As a result, the state Board of Education held an emergency hearing, changed the grading scale, and kept hundreds of schools from failing.

Then Commissioner Gerard Robinson defended the re-scoring. “I wouldn’t describe it as eating crow. I would describe it as a process that the board and myself took a look at data.”

Now, educators are raising similar alarms over the switch from a paper test to a computer based assessment. Kurt Browning is the Pasco County School Superintendent.

“Addition, subtraction, multiplication, subtraction signs, you’ve got to click on these. It’s not like you just take a pencil and write the sign and do the math. Ah, so it is….the whole keyboarding piece is something our students are not familiar with” says Browning.

The current commission is sticking to her guns. We’re ready, the test is ready. But the real answer won’t be know until the tests are ready” says Stewart.

But the real answer won’t be know until the tests are graded.

This springs test results will be ready in early summer. The changing of test criteria in 2012 forced the state to set up a hot line for parents. On its first day, more than 250 parents called with concerns.

 

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Tax Dodging

February 25th, 2015 by Matt Galka

Who’s really paying for Florida. As Matt Galka tells us, a new report about the state’s biggest companies says its not them, and they’re dodging taxes.

 

Florida’s Governor makes his agenda pretty clear. “The most important thing you can do to change lives is give someone a job,” said Rick Scott at January’s inauguration.

Scott’s quest for more jobs even took him to Philadelphia earlier this week to try and poach more companies. But a new study says corporations in Florida aren’t paying their fair share.

“Floridians should know that there’s more money coming out of our pockets from the public to the largest corporations in this state, in terms of contracts and subsidies, than those companies pay back on their profits taxes to state governments nationally,” said Dan Krassner with Integrity Florida.

The government watchdog’s new study looked at 17 Fortune 500 corporations in the state. It found that the 13 profitable ones paid, on average, below the state’s tax rate. Of the combined $35 billion the companies made, they paid less than a billion in taxes.

“Well the question is who should pay for Florida? Who should pay for Florida today and our future?” asked Krassner.

The study says that taxpayers provided more than $2 billion dollars to the companies in the form of state contracts. The Governor wants to eliminate the corporate tax rate all together. At the very least, exempt more profits from being taxed.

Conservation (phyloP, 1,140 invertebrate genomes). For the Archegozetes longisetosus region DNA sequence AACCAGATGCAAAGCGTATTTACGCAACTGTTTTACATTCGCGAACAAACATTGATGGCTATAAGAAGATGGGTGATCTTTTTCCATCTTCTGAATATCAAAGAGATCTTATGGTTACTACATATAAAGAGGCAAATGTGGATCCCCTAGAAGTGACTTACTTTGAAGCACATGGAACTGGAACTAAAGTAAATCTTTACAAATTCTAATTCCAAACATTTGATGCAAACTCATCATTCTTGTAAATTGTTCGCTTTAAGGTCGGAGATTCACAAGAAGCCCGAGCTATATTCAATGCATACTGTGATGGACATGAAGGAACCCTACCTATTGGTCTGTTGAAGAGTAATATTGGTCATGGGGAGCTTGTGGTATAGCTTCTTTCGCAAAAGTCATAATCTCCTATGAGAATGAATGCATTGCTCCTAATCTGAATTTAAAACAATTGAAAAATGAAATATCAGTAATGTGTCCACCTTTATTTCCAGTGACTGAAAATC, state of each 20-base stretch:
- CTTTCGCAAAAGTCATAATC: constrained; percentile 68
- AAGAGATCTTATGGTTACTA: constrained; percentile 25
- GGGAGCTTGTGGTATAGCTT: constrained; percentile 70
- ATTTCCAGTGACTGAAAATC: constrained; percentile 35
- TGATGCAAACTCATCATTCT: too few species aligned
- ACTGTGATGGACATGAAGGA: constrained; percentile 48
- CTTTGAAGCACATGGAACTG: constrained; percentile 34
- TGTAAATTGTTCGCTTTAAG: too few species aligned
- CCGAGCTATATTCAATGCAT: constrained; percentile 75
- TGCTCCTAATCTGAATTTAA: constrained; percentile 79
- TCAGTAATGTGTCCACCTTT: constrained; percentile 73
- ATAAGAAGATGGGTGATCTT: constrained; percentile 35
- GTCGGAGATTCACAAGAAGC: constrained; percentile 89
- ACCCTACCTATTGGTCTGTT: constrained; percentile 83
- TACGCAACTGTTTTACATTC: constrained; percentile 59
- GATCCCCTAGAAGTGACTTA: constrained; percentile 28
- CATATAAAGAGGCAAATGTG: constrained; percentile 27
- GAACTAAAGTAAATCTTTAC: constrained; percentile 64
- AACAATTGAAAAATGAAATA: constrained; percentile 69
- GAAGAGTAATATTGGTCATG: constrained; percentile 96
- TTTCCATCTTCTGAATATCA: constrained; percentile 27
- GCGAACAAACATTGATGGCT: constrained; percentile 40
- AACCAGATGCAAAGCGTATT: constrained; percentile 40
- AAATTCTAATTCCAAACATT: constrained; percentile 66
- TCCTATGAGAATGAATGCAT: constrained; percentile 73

“It’s a mixed bag, which is like a lot of things, there’s no guarantee that a lower rate produces anymore jobs at all,” said Alan Stonecipher, who helped author the report.

If the proposal goes through, it would mean less money for the state budget. Exempting more corporate income has been scoffed at in the past, but a bill that would do just that has already cleared two committees ahead of next week’s session.

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Testing Anxiety Hits Home

February 24th, 2015 by Mike Vasilinda

Florida’s testing scheme is getting a “D” or an “F” from a majority of parents, teachers and school employees. The results of the online survey sow the frustration of parents as Governor Rick Scott cancelled one test and is asking lawmakers to  consider eliminating others.

Rick Scott’s executive order suspends the Florida Standards English Assessment test for 11th graders. High school principal Billy Epps says the students have already proven they can read. “These are the tenth graders who were promised last year who were told if they passed the tenth grade FCAT, they would be done with reading comprehension testing,”

In an online survey, JoAnn McCall, Vice President of the Florida Education Association,  the union representing Florida’s teachers says parents give Florida’s overall testing scheme a D or an F. “Our parents, 64 percent, gave testing an F grade in Florida. And twenty-two percent handed out a D.”

The state is switching to its own version of common core this year. A demonstration test was difficult to maneuver through and instructions were difficult to understand. 0

FEA President Andy Ford says teachers are calling for the tests to go forward, but not count, until the results can be verified. “The way we ask questions is new. I mean everything has changed and now its time to see what the results are without punishing kids in the process,”

And educators familiar with the test say if lawmakers were to sit down and take it, there’s no doubt they would suspend it for at least a year.

Pasco County Superintendent Kurt Browning says superintendents across Florida would like a moratorium on the new tests. “We have not had the time to prepare our students because we have not really seen what the test looks like” says Browning.

In a report, the state Department of Education calls for the elimination of more tests that it considers redundant.

Lawmakers will be asked to ratify the Governor’s order ending the 11th grade test when they begin meeting next week.